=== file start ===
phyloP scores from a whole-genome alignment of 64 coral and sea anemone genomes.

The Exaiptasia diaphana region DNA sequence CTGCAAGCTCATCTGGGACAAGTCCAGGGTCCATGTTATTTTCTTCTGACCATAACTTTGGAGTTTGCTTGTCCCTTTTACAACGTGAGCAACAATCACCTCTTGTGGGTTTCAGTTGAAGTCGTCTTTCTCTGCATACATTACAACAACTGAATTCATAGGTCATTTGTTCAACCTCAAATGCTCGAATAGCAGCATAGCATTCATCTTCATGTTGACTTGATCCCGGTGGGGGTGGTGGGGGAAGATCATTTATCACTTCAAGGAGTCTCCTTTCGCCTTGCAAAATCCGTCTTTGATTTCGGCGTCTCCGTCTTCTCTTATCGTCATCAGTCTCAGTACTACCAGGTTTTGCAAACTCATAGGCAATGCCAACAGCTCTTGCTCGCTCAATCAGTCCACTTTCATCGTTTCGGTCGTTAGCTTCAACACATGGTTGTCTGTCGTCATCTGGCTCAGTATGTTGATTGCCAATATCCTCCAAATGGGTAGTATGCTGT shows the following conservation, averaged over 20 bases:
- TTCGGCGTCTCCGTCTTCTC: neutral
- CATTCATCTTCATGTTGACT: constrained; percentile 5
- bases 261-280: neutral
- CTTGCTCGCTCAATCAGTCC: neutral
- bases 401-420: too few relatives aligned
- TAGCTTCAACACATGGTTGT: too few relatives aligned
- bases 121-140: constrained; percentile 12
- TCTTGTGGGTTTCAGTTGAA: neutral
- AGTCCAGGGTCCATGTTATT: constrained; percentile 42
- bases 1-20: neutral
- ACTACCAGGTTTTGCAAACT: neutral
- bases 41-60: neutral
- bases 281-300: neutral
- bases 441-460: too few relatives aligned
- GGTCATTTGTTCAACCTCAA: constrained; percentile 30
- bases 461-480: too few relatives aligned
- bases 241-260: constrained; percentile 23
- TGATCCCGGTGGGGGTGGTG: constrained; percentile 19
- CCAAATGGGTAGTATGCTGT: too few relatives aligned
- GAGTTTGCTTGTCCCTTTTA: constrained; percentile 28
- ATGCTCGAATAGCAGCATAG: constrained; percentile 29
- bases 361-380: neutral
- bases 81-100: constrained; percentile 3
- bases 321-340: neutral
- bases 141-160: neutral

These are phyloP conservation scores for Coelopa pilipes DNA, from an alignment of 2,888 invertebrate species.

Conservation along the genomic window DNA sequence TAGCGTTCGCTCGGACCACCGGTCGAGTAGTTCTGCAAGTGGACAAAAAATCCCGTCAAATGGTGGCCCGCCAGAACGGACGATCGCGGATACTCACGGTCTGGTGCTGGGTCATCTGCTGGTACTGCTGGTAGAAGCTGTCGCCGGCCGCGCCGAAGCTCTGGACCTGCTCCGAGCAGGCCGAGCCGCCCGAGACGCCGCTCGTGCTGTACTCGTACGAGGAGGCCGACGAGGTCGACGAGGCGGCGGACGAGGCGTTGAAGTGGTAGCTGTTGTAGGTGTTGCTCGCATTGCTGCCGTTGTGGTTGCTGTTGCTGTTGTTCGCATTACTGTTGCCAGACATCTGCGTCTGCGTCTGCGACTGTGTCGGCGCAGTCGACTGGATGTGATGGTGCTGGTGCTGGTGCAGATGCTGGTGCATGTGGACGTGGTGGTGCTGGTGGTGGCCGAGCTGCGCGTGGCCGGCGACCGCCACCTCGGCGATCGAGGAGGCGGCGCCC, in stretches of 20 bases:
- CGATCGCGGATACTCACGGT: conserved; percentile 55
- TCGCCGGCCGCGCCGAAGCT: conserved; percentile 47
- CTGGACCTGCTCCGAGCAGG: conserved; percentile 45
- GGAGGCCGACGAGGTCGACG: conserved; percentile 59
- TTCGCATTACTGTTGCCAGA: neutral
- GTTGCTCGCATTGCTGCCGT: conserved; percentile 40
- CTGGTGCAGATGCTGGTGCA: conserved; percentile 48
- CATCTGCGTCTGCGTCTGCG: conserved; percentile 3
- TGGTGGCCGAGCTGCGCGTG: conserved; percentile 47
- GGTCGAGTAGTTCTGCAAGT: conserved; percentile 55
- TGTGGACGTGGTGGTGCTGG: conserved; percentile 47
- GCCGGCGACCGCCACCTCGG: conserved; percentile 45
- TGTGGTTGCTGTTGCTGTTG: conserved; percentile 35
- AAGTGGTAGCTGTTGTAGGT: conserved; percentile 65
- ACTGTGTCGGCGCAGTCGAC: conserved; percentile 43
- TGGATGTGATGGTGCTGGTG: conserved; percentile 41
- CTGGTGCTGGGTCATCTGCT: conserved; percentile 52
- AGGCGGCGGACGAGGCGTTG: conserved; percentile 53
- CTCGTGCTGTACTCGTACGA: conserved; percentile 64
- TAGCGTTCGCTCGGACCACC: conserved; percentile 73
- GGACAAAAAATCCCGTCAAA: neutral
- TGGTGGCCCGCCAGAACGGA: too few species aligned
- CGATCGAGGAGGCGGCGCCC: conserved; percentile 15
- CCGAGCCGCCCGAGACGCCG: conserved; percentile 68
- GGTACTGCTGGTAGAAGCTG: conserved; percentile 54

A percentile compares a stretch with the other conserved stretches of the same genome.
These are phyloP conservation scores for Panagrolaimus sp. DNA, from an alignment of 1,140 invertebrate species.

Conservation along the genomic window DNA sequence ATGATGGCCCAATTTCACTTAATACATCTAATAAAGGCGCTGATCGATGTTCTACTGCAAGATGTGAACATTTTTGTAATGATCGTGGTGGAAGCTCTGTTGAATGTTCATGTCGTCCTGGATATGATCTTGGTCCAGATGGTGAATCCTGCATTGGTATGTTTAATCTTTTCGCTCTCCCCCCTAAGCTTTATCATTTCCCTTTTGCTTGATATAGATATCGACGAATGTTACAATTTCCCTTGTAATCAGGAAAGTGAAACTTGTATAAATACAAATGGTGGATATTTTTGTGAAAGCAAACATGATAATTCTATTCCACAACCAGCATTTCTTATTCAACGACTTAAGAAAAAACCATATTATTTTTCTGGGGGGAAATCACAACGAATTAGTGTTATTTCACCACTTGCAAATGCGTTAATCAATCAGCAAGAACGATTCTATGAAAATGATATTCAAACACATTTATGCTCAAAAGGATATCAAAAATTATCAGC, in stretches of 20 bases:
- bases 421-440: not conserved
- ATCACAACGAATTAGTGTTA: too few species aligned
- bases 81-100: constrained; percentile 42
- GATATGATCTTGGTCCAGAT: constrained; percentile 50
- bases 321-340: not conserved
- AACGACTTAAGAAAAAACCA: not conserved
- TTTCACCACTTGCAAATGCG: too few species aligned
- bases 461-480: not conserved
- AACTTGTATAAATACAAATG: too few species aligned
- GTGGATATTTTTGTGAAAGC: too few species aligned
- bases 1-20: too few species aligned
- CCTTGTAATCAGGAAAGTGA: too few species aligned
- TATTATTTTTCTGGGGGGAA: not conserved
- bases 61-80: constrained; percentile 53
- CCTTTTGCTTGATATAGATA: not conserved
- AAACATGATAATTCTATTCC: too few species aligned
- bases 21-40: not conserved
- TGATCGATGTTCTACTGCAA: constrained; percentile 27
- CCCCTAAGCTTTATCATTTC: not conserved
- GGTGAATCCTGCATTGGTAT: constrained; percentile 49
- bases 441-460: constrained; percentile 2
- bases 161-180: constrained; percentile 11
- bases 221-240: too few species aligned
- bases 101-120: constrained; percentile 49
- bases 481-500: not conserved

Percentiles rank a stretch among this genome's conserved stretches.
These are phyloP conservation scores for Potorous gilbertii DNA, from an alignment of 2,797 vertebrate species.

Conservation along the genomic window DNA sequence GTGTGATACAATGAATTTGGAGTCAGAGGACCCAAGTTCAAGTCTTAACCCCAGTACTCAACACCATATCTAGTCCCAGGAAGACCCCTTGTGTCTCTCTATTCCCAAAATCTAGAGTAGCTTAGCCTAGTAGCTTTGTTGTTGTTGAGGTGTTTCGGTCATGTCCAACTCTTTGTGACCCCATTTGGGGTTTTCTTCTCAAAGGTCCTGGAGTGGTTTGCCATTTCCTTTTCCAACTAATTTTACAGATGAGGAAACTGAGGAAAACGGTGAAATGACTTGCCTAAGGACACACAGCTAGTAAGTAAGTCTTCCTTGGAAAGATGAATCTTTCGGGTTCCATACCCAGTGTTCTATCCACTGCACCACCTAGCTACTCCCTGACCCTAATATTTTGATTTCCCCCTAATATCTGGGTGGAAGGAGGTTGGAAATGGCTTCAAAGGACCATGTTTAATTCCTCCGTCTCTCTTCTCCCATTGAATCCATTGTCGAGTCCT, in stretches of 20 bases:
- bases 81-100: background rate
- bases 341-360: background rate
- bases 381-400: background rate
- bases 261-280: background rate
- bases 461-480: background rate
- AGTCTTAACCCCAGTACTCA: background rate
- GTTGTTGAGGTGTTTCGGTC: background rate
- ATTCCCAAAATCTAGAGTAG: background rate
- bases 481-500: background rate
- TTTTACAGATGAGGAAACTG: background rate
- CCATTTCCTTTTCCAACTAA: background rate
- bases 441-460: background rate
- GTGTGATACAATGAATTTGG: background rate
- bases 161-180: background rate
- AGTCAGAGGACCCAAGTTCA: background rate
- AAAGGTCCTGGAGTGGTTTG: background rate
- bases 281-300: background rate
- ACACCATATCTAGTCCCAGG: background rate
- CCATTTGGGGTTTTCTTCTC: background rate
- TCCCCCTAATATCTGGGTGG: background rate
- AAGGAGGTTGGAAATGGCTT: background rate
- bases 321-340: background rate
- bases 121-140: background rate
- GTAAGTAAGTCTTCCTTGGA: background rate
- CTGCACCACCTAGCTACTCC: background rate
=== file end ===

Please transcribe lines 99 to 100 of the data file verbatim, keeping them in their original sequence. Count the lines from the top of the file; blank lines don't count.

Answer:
- bases 161-180: background rate
- AGTCAGAGGACCCAAGTTCA: background rate